Still recovering from flood

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Image: Five Rivers Distribution

Posted January 14, 2020

“What took three to four days to destroy, may take three to four years to rebuild,” Marty Shell said while expressing concern about the customers the Port of Fort Smith has lost due to the flooding in the spring of 2019.

During Wednesday’s meeting, Shell explained the reason for an $8,000 increase from a bid to move scales to the port. The price of moving the scales and the sales tax was not anticipated. Due to the scales needing a wide load designation, the Port Authority needed to get special permits for each state as well as flags and other designations for the truck carrying the load.

The Port Authority allotted $50,000 for the plan to rebuild the railroad bridge, and anticipates additional aid from FEMA. However, Shell did not want to exceed the allotted amount just in case FEMA funds do not come through.

In order to repair the railroad, the Port Authority has already received the rail and rock for the track work leading up to and including the bridge. The initial bid was $35,000 to replace 60 ties, the tent, the whole track, and to reopen the stretch of railroad. However, there was more damage at the bridge than anticipated and it cost an additional $6,000. The flood also destroyed some decking that will cost approximately $7,000 to replace. As of this meeting, the Port Authority is under budget on this project.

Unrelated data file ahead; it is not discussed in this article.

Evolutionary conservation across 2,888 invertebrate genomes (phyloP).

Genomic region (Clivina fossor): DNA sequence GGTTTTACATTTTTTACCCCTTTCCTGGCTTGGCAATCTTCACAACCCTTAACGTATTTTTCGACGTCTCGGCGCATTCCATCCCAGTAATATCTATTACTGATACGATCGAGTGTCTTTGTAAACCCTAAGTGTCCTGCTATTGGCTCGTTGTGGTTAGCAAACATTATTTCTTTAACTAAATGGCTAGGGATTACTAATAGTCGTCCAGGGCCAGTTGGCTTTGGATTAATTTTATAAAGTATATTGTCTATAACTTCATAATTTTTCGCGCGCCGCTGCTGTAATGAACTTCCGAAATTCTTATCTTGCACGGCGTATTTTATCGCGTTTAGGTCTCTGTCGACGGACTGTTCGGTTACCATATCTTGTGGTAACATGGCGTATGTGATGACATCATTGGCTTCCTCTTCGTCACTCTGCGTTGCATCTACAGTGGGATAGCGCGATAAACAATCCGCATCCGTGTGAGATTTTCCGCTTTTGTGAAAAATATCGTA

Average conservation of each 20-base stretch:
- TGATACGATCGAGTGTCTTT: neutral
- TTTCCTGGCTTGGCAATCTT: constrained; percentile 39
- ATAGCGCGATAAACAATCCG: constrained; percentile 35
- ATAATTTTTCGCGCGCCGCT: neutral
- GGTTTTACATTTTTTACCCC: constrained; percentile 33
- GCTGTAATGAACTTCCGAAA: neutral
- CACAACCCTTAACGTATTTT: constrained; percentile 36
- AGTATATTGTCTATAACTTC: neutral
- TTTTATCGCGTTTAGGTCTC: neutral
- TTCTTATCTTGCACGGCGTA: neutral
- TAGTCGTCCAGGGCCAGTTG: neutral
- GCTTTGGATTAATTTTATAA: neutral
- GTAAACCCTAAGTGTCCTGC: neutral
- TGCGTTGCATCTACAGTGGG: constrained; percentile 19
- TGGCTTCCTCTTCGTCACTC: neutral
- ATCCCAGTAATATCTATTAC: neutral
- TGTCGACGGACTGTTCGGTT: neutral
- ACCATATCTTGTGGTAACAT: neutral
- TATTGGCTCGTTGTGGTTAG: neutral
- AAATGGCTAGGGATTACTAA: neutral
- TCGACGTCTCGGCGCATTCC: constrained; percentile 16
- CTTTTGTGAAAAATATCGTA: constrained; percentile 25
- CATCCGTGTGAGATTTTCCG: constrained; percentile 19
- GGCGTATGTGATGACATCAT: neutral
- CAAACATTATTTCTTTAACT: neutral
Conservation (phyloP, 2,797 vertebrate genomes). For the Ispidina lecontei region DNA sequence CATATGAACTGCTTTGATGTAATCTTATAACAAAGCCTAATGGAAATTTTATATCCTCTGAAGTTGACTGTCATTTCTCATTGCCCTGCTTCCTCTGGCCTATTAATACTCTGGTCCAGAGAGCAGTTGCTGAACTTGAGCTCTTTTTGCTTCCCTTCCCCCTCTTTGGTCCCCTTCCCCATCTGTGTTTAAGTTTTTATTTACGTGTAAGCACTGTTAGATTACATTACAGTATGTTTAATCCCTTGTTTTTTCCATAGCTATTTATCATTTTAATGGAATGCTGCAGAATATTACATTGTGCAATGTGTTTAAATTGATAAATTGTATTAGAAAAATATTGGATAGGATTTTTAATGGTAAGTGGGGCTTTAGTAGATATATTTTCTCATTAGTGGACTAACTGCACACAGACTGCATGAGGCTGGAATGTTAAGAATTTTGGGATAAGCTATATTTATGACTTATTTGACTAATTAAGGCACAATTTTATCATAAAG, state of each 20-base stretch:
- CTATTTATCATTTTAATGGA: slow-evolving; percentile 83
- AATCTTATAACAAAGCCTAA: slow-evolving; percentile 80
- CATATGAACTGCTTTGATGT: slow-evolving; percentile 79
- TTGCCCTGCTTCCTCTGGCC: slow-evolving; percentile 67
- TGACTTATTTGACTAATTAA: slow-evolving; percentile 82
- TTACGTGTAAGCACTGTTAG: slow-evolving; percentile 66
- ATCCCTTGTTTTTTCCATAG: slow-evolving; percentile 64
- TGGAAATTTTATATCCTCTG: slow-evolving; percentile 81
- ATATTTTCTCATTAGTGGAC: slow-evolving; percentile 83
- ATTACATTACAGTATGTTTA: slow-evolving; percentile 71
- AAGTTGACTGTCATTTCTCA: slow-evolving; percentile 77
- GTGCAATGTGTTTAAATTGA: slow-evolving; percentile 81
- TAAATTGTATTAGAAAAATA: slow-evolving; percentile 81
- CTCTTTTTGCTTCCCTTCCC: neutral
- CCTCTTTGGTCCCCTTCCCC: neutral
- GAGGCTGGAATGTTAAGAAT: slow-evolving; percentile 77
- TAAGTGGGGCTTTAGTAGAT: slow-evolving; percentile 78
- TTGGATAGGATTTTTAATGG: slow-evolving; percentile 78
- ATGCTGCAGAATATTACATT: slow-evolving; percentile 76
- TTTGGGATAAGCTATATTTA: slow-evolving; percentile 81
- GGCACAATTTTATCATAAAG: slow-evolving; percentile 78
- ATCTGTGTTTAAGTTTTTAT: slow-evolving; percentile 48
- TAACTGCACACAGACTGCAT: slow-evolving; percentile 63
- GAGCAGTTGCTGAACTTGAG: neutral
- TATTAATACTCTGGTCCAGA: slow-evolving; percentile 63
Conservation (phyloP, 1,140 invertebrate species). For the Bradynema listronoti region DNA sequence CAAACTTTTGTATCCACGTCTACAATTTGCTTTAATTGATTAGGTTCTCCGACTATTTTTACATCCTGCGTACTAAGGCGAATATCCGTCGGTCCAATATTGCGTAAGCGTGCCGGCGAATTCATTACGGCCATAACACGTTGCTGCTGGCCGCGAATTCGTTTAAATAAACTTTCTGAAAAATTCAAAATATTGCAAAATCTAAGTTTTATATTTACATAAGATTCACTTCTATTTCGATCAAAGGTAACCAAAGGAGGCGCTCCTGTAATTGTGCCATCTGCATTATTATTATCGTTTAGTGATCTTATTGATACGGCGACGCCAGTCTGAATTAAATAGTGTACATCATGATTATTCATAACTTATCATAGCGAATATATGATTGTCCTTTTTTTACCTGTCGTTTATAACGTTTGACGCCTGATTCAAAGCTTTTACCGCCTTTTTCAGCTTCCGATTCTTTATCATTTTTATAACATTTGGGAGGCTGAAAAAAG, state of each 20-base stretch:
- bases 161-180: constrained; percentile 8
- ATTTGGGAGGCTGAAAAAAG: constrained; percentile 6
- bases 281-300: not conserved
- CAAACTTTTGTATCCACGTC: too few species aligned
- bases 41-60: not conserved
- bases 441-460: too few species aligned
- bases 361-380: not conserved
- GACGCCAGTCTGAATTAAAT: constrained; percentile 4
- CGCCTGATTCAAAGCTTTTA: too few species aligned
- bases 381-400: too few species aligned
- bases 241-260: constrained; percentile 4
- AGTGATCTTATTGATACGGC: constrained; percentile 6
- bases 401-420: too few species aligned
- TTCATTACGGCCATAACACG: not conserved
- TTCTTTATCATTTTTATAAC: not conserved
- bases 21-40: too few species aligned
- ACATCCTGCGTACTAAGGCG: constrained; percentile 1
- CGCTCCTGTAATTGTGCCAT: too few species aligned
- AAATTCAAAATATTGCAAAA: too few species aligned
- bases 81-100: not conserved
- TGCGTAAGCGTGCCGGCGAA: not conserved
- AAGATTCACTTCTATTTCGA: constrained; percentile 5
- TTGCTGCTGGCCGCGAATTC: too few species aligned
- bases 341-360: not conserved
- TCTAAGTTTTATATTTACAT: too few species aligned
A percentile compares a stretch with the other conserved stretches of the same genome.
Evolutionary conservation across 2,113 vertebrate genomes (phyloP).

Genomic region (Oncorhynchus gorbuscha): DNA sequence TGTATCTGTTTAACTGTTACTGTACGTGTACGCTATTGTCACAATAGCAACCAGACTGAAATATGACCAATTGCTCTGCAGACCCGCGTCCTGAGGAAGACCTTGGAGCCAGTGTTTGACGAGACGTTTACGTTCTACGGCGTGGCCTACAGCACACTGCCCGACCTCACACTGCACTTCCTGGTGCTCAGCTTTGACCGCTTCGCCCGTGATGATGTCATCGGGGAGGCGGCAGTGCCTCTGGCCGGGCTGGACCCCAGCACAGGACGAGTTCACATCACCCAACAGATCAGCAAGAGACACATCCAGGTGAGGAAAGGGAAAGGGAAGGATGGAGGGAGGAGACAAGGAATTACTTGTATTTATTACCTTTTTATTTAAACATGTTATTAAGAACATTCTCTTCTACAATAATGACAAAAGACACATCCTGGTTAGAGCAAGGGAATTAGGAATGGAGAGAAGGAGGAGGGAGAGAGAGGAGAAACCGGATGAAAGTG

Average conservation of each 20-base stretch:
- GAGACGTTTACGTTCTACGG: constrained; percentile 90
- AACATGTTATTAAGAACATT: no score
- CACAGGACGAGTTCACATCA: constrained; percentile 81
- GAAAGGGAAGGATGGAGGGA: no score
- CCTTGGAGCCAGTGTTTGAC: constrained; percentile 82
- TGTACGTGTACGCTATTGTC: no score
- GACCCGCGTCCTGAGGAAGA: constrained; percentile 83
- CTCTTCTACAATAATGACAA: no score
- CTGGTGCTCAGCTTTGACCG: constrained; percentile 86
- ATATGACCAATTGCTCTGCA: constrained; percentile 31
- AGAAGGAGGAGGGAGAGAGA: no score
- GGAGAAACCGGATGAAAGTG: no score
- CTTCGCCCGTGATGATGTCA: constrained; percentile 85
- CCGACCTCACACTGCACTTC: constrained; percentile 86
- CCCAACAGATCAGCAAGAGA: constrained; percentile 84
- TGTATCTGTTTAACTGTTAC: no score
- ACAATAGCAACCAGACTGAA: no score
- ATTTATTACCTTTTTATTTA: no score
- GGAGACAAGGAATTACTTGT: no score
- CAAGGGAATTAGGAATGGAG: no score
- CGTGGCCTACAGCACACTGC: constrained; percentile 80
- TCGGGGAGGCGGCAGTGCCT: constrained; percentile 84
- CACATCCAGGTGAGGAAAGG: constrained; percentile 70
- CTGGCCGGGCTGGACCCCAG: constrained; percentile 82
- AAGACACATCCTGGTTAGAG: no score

Shell refuses to invoice the Port Authority for work that has yet to be completed as a part of his commitment to a job well done.

“Once we finish each of these projects, I go out there and physically walk it with the inspector to check it,” Shell said. He also checks with the railroad company as well as documents the progress of the project by taking pictures along the way.

Currently, all movement is going through the Port of Van Buren but the Port Authority is keeping the numbers separate so that they can still track customers of Fort Smith separately from those of Van Buren. Shell admitted that Van Buren was one of Fort Smith’s major customers and they have not had any business since last year’s flood.

Another possibility is that trucking rates are down and barge rates are up. Shell believes some customers are taking advantage of this to save money in the short run. The rates are up because fewer barges are pushing up the river due to showing areas and the draft in the river. Shell estimates that they are pushing half the number or barges they were before the flood.

“Tariffs have really, really hurt us tremendously since 2017,” Shell stated.

According to Shell, 2017 was a hard year, 2018 was a little better, but 2019 was the hardest due to the combination of the flood and tariffs.

Due to customers changing modes of transportation, it could take years to recover and get the barge movement. Shell suggested that since these customers lost money when the barges got stuck up river they are going to be slow to come back.

Source: swtimes.com